The Problem of Driftnets
Driftnets are mostly synthetic mesh gill nets that are designed to be released into the Ocean by fishermen to float on the surface of the water and reach up to 100 m below the surface catching fish who swim through the net. The net can also span more than 100 m long. Fish and mammals have trouble seeing the net as the synthetic fiber is invisible in the water.
Driftnets are designed to catch schools of fish. The fishermen will set the nets and will come back a day later to remove the targeted species caught in the net. The non-target species (i.e. bycatch) are removed from the net and discarded over the side where they are either dead, or will die from their injuries sustained from the net. Some bycatch species include: whales, dolphins, seals, sea turtles, seabirds, and fish. The driftnets may not kill animals immediately; however, for air-breathing mammals such as whales, dolphins, and seals, death by drowning is often the case.
For more information in Driftnets check out this link: The History of the Driftnet.
Controlling the Use of Driftnets
The Fisheries and Agriculture Organization added an international moratorium on the use of driftnets although individual countries are responsible for regulating the use of driftnets within 200 Nautical Miles of their coasts. Many countries have banned the use of driftnetting; however, illegal use of driftnets are common all over the world. Unfortunately, it is difficult to enforce the ban on driftnets in the Ocean because the authorities cannot be everywhere all of the time and enforcement methods and policies for the Oceans are still being tested to determine which are most effective.
Is Legislation Enough to Stop Driftnetting
Is Stopping Driftnetting Hopeless?
As I created this piece for my fellow Ocean Leaders, I thought to myself as to how to present ways that we can help stop the use of driftnets around the world to protect fish, mammals, sea turtles, and seabirds and, of course, the Ocean. It was even difficult for me to think of ways where we can actually show a change. But after a bit of research and some not so creative thinking, I think I figured it out.
4 ways that we can help protect the Ocean by stopping driftnet use:
1) Make Better Seafood Decisions – Can you imagine that you have the power to chose how fish are caught? So, the question remains, how do we figure out how fish are caught? Well, there is a great program out of the Monterey Bay Aquarium called SeaFood Watch. The program produces a guide to inform consumers on how they could choose more sustainable seafood. The program comes in a paper guide and/or a smartphone app for iPhone and Android, which I find easier to use in a restaurant and/or a grocery store. The guide provides information on each popular seafood species, their ecology, whether they are considered to be overfished, the type of gear used to catch the seafood, and whether you should order it or avoid it. If the guide tells you to avoid it, it will provide the proper alternatives based on similar tastes or texture and its sustainability.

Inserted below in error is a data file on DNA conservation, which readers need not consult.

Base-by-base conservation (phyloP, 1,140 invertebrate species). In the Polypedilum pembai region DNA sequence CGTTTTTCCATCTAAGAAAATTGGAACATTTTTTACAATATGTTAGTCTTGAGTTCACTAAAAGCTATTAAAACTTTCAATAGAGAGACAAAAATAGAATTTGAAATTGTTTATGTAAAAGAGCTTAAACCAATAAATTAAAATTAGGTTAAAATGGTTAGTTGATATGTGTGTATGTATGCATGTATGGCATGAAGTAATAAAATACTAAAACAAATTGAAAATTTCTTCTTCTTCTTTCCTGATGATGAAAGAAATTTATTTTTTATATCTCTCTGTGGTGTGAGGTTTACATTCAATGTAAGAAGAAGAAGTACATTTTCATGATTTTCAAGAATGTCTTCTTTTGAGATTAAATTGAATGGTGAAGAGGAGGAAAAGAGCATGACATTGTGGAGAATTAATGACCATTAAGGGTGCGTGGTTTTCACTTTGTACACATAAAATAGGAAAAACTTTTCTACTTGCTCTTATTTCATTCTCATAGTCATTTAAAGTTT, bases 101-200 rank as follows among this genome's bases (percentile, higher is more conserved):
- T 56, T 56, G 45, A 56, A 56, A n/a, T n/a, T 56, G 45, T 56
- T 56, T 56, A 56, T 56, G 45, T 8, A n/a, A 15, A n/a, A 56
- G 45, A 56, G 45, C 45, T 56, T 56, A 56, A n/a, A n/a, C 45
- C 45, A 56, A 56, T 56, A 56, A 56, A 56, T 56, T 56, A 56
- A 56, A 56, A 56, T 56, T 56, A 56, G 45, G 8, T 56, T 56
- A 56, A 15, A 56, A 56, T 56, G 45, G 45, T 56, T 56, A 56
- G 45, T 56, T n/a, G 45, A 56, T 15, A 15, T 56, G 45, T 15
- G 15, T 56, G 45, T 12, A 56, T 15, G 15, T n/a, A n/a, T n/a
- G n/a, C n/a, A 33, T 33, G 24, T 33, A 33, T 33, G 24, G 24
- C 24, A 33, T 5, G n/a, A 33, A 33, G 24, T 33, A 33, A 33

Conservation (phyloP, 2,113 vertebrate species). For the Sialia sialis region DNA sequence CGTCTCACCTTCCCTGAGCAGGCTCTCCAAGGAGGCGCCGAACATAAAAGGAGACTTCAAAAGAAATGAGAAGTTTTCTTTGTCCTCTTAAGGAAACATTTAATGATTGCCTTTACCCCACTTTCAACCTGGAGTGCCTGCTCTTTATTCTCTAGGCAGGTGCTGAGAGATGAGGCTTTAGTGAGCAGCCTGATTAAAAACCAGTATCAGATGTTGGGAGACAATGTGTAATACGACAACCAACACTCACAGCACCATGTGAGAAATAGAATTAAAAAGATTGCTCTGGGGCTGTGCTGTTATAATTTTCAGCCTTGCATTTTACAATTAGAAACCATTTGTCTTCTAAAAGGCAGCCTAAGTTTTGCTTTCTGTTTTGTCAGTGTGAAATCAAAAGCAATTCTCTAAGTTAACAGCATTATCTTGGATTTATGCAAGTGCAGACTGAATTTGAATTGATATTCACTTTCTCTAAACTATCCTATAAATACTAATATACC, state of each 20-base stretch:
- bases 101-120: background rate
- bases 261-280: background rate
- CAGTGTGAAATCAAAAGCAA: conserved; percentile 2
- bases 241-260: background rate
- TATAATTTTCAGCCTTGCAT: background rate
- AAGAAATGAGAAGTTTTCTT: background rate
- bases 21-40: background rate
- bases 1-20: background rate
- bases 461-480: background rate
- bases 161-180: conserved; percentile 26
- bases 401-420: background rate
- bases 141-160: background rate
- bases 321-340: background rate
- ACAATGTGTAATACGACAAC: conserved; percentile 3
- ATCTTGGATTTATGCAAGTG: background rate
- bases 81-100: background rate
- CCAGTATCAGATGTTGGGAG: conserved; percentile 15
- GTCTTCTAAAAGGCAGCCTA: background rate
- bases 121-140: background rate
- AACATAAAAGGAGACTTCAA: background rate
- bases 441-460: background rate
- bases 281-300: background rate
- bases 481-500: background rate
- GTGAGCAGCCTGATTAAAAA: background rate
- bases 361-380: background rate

2) Ensure Your Government is Enforcing the Banning of Driftnets – Just because your country bans driftnet use, doesn’t mean the law is being enforced. You can work with your government to 1) find out how many people are charged with driftnet use; and, 2) advocate for stricter punishments for use of driftnets. You can also volunteer with organizations like WWF and Oceana to help them advocate against the use of driftnets. The point is, we Ocean Leaders need to make sure people within the regulatory agencies know that you want stricter punishments for people breaking the law;
3) Help Create Protected Areas that ban fishing in critically important areas – Marine Protected Areas are designed to keep harmful human activities within critical Ocean habitats such as fish spawning areas and/or nursery areas. An MPA designation would mean the governments could enforce more effectively within a smaller area; and,
4) Clean Up Underwater Ghost Nets – Many, many driftnets are lost at sea and remain in the Ocean water column over time where marine species get themselves entangled in the nets. Now that the nets are made out of synthetic material, they do not biodegrade making them an underwater killer for eternity. Some nets wash up on shore; however, most nets remain on the Ocean bottom or in the water column, so it is crucial that we remove this killer debris from the Ocean to save marine species.
The 4 above actions will make a difference when more than one person stands up to not only Speak Up For Blue, but Act For Blue! It is time that we tell governments around the world that we care about our Oceans and that we need to use more sensible management and methods to catch fish for food.